When Helen Froze Over


In my post on stylistic analysis, I analyzed in depth the writing style, technique and application of literary tools used in an article to demonstrate how they affect a writer’s performance to their audience, while also attempting to provide examples to understand these concepts. In this post, rather than just analyze a piece and pick at different angles to reveal the literary tools in question, I will instead be making a case to prove there is a presence of Disputed Authorship, emphasizing plagiarism.

 Part 1: Looking Back

“Helen had sent a story she said she’d written, ”The Frost King,” to one of her many boosters, Michael Anagnos of the Perkins Institution in Boston. The institution’s alumni magazine published the tale, idiotically calling it ”without parallel in the history of literature.” When word of the plagiarism got out, the newspapers jumped on it. He responded by assembling a nine-member tribunal of Perkins officials, who cross-questioned the child mercilessly. She was acquitted her by a single vote, Anagnos’s, who then turned on both Keller and Sullivan, declaring, ”Helen Keller is a living lie.”


Is Michael’s accusation true? Is Helen Keller a fake, a plagiarist criminal? For the sake of this post, while it does seem that her variation of The Frost King bears a striking resemblance to Canby’s The Frost Fairies, this is her own creation, and she should be credited as a moral writer. 

The publication of Keller’s “The Frost King” is of a later date, 1892, and according to some personal accounts, the story was told to Keller earlier, somewhere between the summer of 1888 (four years prior to the conception and publication of the piece) to the autumn of 1892. Canby’s story, The Frost Fairies had an earlier publication date, a trait which is consistent with plagiarism.

Jopseph Lash, the other major biographer of Helen Keller’s life story, recounts, “While it was true that Helen did have an amazing intellect, and an incredible capacity for language, the most likely truth was that Helen had obtained a copy of the book Birdie and His Friends, by Margaret T. Canby, when Anne and Helen had spent the summer of 1888 with Mrs. S.C. Hopkins, who even remembered reading the story to Helen.” While there is investigation to suggest that Keller took Canby’s original work, suggesting that her story is “rife with many segments that are direct copies of at least seven or more words in a row–the concepts, characters, and basic plot [being] nearly identical”, there is speculation that Keller wrote the piece that was, is, her own, and should have been credited as the original writer.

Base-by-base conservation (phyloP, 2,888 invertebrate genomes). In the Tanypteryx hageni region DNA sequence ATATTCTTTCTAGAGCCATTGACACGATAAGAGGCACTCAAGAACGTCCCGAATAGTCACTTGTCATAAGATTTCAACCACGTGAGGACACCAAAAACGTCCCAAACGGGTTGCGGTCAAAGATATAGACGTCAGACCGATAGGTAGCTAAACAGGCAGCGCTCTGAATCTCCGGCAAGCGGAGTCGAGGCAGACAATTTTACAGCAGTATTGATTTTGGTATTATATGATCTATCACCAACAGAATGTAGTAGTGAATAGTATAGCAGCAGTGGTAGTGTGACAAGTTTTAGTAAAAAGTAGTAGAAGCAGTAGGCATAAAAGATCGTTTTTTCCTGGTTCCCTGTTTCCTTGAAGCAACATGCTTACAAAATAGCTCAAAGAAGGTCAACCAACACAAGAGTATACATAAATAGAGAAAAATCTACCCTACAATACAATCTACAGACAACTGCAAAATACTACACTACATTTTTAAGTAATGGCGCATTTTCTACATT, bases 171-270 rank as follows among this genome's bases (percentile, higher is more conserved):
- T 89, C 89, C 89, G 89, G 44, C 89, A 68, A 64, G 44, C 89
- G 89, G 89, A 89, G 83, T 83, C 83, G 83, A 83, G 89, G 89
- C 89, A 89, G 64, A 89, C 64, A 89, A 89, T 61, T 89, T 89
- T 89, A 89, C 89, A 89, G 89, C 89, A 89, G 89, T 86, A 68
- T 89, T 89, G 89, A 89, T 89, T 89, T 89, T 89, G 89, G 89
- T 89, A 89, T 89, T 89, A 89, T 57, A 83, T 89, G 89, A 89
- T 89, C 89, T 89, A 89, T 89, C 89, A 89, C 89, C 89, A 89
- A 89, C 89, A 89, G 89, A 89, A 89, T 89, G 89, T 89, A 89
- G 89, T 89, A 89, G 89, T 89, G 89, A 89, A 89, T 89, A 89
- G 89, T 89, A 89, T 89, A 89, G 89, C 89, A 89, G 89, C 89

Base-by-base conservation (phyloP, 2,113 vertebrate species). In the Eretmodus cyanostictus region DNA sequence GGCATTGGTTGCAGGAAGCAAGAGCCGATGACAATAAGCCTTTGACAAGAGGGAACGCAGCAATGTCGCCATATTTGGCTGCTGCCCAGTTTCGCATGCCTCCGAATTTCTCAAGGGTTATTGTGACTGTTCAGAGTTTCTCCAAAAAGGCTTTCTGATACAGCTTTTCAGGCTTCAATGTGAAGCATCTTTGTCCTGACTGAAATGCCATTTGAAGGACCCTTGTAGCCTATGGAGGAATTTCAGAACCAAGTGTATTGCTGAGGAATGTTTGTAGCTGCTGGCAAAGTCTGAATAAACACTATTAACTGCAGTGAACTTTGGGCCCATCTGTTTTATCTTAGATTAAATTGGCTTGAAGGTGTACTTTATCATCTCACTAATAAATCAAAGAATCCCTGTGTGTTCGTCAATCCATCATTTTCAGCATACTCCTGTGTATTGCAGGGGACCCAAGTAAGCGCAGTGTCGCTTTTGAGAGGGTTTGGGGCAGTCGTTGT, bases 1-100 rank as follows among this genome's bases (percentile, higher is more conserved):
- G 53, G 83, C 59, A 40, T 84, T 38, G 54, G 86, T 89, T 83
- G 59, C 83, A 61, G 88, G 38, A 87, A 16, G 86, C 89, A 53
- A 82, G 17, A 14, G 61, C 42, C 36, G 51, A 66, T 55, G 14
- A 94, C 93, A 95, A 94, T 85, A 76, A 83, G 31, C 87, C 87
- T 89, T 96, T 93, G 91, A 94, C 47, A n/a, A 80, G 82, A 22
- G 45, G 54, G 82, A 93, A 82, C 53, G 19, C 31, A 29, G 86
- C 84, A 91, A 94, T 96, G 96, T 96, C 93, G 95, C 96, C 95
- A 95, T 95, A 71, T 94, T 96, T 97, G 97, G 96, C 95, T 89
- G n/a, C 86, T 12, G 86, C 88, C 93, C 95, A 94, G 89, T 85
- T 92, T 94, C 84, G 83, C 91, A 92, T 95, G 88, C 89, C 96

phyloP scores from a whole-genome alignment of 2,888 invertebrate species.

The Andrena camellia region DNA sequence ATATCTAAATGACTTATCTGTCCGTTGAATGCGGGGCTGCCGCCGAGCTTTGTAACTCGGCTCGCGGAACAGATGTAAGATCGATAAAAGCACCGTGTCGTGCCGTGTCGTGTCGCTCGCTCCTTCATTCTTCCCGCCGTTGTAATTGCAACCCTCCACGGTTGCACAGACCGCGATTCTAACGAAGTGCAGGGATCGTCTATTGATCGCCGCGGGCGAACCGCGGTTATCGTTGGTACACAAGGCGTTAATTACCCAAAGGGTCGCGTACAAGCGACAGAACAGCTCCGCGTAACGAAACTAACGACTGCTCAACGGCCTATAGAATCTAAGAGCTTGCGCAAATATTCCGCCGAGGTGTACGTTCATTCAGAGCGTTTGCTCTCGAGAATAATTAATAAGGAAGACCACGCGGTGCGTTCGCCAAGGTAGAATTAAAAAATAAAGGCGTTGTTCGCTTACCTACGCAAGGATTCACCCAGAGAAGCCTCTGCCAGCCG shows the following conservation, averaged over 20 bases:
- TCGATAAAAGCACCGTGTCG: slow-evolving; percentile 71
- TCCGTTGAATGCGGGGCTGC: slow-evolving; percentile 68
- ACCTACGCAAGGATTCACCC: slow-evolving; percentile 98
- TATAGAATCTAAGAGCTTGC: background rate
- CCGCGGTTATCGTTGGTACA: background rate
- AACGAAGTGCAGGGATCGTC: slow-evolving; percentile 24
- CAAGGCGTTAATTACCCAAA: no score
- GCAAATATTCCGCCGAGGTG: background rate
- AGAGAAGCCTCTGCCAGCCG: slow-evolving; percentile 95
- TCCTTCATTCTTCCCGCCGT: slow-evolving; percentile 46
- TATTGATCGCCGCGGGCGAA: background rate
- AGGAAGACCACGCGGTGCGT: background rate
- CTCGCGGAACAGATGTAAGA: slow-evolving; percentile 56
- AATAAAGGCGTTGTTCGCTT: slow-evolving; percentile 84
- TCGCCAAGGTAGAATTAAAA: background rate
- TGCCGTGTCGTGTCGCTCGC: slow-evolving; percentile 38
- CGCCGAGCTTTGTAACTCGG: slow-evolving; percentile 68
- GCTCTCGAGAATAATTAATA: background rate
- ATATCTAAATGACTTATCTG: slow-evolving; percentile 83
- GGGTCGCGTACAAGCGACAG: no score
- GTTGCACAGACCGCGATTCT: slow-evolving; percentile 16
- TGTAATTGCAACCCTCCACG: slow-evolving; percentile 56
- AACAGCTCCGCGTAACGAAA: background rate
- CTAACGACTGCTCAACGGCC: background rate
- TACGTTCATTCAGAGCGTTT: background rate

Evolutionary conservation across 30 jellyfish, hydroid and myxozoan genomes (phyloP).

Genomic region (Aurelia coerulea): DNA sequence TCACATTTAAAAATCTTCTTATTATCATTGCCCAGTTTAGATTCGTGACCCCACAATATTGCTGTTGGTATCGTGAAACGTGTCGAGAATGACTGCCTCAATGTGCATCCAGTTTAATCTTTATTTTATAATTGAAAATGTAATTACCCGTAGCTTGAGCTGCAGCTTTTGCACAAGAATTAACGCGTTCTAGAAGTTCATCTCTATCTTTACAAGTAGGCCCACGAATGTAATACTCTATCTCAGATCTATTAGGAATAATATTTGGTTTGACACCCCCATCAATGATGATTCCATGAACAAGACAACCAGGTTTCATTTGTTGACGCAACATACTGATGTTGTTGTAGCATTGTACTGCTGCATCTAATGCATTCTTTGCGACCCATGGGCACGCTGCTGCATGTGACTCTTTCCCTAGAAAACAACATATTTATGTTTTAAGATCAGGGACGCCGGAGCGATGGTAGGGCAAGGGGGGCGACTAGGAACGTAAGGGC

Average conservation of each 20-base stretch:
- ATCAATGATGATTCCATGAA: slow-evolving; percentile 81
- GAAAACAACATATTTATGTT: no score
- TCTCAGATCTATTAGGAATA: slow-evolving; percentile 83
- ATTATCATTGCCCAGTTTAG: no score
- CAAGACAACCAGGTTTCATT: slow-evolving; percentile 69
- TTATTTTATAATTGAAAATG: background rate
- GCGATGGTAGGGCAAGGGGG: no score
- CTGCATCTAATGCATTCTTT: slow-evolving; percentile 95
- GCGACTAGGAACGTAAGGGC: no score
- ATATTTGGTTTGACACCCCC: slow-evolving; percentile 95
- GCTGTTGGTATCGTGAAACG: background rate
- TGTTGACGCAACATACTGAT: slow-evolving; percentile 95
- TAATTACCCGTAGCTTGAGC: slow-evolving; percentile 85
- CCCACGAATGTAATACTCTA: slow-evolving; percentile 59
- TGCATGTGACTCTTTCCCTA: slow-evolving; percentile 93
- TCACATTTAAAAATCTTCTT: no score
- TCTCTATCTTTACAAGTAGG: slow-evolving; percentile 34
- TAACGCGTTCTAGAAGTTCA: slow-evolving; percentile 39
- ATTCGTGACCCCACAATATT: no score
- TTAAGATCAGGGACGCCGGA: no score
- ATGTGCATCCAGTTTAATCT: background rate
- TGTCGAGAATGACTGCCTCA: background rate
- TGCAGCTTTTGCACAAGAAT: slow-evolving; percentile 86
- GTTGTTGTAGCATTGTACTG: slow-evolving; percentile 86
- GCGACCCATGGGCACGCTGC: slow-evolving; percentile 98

The general opinion, both from professionals and those close to Helen Keller, thought that she committed a great error that put her in a position of fraudulence, as well as dishonor. This further resulted in the credibility of Helen Keller to be reduced to practically nothing, however, there was some implication that as a disabled woman, thought impressive that she could write verbatim of the piece. “A friend of one of the Perkins teachers informed the Gazette that Keller’s story was a reproduction of “Frost Fairies,” from Margaret Canby’s book Birdie and His Fairy Friends. The Gazette ran both stories, and the editor commented that he believed it a deliberate attempt at fraud by Keller’s handlers. Keller insisted she had no memory of having read the book or having had it read to her, but passages in her letters from the period, which she describes as “dreams,” strongly resembled other episodes in the book.” This expert not only demonstrate the literary political struggle that tried to expose Keller’s work as a lie, but that the author herself intended to attempt to steal the credit.

 Contrary to the investigation and comparison of the two works, other advocates of Helen Keller argue that, despite it’s likeness, the work is her own, and that she deserved the credit, rather than the slander, as a writer. “Sullivan protested that ‘all use of language is imitative, and one’s style is made up of all other styles that one has met,’ and even Canby came forward to say that Keller’s version was superior to her own.” Both advocates have a strong reputation and credibility, not only with their title (Sullivan being an experienced teacher who knew Keller on a personal level, and Canby for being the original author), but also as experienced writers, particularly Canby. Both argued strongly in favor that Keller’s work was indeed her own, and though she may have “borrowed” Canby’s literary elements to create her own variation, it was Keller’s own story to tell, in her own style and liking. No one else, but Helen Keller, wrote The Frost King.